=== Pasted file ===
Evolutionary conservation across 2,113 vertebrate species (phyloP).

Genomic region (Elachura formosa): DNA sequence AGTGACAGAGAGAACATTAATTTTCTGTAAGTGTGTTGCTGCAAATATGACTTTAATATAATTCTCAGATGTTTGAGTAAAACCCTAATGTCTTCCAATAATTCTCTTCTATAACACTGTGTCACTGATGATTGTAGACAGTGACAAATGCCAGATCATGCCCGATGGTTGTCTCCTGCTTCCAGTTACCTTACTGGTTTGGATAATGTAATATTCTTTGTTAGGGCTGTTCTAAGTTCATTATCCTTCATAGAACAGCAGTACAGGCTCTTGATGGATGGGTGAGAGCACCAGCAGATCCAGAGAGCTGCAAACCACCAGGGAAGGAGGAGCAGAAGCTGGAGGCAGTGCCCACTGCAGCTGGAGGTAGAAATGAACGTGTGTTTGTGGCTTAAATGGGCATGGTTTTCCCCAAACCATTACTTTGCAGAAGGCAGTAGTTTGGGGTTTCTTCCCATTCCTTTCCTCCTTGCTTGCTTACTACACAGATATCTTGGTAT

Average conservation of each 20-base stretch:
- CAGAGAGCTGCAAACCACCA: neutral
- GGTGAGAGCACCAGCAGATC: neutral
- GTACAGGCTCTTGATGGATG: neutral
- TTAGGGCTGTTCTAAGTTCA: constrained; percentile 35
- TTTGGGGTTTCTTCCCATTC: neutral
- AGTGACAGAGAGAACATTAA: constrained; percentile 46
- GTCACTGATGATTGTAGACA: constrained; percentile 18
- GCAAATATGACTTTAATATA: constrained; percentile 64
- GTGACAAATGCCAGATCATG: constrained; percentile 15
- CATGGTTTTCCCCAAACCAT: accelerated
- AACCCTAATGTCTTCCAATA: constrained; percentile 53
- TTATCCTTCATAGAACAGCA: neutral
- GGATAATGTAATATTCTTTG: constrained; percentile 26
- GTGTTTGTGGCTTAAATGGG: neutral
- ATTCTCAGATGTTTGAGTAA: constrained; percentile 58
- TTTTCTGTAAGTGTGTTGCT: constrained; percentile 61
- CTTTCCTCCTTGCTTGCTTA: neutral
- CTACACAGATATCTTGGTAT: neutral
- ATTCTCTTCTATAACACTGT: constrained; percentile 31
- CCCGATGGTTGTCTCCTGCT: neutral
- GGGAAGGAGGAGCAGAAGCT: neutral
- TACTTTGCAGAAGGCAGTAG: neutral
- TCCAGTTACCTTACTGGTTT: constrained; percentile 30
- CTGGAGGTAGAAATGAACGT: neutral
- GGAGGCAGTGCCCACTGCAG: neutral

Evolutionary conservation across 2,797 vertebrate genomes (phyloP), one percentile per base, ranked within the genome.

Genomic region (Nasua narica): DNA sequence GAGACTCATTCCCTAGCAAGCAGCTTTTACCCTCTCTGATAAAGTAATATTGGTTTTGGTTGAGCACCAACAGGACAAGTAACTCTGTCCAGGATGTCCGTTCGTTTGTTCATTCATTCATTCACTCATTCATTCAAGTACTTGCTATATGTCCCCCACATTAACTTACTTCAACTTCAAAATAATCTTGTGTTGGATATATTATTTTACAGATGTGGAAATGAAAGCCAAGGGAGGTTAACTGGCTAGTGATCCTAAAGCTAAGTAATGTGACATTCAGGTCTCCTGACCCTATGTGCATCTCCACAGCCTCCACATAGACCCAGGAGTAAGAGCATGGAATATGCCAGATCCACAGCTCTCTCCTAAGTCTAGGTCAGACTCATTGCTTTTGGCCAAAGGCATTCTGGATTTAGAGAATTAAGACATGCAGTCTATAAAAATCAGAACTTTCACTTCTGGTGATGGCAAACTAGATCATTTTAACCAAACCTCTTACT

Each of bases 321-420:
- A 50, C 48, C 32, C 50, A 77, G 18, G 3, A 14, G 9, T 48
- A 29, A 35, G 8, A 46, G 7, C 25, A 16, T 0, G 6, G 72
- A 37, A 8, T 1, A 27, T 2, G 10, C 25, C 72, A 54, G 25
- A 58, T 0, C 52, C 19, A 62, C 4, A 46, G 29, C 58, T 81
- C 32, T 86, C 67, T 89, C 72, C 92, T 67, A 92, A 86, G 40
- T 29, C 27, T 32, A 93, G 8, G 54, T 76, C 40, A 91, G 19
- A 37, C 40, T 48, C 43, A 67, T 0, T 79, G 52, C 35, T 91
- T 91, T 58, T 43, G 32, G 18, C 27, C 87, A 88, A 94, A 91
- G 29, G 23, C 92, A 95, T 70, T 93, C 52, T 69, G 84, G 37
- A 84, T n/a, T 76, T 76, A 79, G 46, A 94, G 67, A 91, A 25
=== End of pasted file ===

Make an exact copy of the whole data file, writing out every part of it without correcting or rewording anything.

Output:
Evolutionary conservation across 2,113 vertebrate species (phyloP).

Genomic region (Elachura formosa): DNA sequence AGTGACAGAGAGAACATTAATTTTCTGTAAGTGTGTTGCTGCAAATATGACTTTAATATAATTCTCAGATGTTTGAGTAAAACCCTAATGTCTTCCAATAATTCTCTTCTATAACACTGTGTCACTGATGATTGTAGACAGTGACAAATGCCAGATCATGCCCGATGGTTGTCTCCTGCTTCCAGTTACCTTACTGGTTTGGATAATGTAATATTCTTTGTTAGGGCTGTTCTAAGTTCATTATCCTTCATAGAACAGCAGTACAGGCTCTTGATGGATGGGTGAGAGCACCAGCAGATCCAGAGAGCTGCAAACCACCAGGGAAGGAGGAGCAGAAGCTGGAGGCAGTGCCCACTGCAGCTGGAGGTAGAAATGAACGTGTGTTTGTGGCTTAAATGGGCATGGTTTTCCCCAAACCATTACTTTGCAGAAGGCAGTAGTTTGGGGTTTCTTCCCATTCCTTTCCTCCTTGCTTGCTTACTACACAGATATCTTGGTAT

Average conservation of each 20-base stretch:
- CAGAGAGCTGCAAACCACCA: neutral
- GGTGAGAGCACCAGCAGATC: neutral
- GTACAGGCTCTTGATGGATG: neutral
- TTAGGGCTGTTCTAAGTTCA: constrained; percentile 35
- TTTGGGGTTTCTTCCCATTC: neutral
- AGTGACAGAGAGAACATTAA: constrained; percentile 46
- GTCACTGATGATTGTAGACA: constrained; percentile 18
- GCAAATATGACTTTAATATA: constrained; percentile 64
- GTGACAAATGCCAGATCATG: constrained; percentile 15
- CATGGTTTTCCCCAAACCAT: accelerated
- AACCCTAATGTCTTCCAATA: constrained; percentile 53
- TTATCCTTCATAGAACAGCA: neutral
- GGATAATGTAATATTCTTTG: constrained; percentile 26
- GTGTTTGTGGCTTAAATGGG: neutral
- ATTCTCAGATGTTTGAGTAA: constrained; percentile 58
- TTTTCTGTAAGTGTGTTGCT: constrained; percentile 61
- CTTTCCTCCTTGCTTGCTTA: neutral
- CTACACAGATATCTTGGTAT: neutral
- ATTCTCTTCTATAACACTGT: constrained; percentile 31
- CCCGATGGTTGTCTCCTGCT: neutral
- GGGAAGGAGGAGCAGAAGCT: neutral
- TACTTTGCAGAAGGCAGTAG: neutral
- TCCAGTTACCTTACTGGTTT: constrained; percentile 30
- CTGGAGGTAGAAATGAACGT: neutral
- GGAGGCAGTGCCCACTGCAG: neutral

Evolutionary conservation across 2,797 vertebrate genomes (phyloP), one percentile per base, ranked within the genome.

Genomic region (Nasua narica): DNA sequence GAGACTCATTCCCTAGCAAGCAGCTTTTACCCTCTCTGATAAAGTAATATTGGTTTTGGTTGAGCACCAACAGGACAAGTAACTCTGTCCAGGATGTCCGTTCGTTTGTTCATTCATTCATTCACTCATTCATTCAAGTACTTGCTATATGTCCCCCACATTAACTTACTTCAACTTCAAAATAATCTTGTGTTGGATATATTATTTTACAGATGTGGAAATGAAAGCCAAGGGAGGTTAACTGGCTAGTGATCCTAAAGCTAAGTAATGTGACATTCAGGTCTCCTGACCCTATGTGCATCTCCACAGCCTCCACATAGACCCAGGAGTAAGAGCATGGAATATGCCAGATCCACAGCTCTCTCCTAAGTCTAGGTCAGACTCATTGCTTTTGGCCAAAGGCATTCTGGATTTAGAGAATTAAGACATGCAGTCTATAAAAATCAGAACTTTCACTTCTGGTGATGGCAAACTAGATCATTTTAACCAAACCTCTTACT

Each of bases 321-420:
- A 50, C 48, C 32, C 50, A 77, G 18, G 3, A 14, G 9, T 48
- A 29, A 35, G 8, A 46, G 7, C 25, A 16, T 0, G 6, G 72
- A 37, A 8, T 1, A 27, T 2, G 10, C 25, C 72, A 54, G 25
- A 58, T 0, C 52, C 19, A 62, C 4, A 46, G 29, C 58, T 81
- C 32, T 86, C 67, T 89, C 72, C 92, T 67, A 92, A 86, G 40
- T 29, C 27, T 32, A 93, G 8, G 54, T 76, C 40, A 91, G 19
- A 37, C 40, T 48, C 43, A 67, T 0, T 79, G 52, C 35, T 91
- T 91, T 58, T 43, G 32, G 18, C 27, C 87, A 88, A 94, A 91
- G 29, G 23, C 92, A 95, T 70, T 93, C 52, T 69, G 84, G 37
- A 84, T n/a, T 76, T 76, A 79, G 46, A 94, G 67, A 91, A 25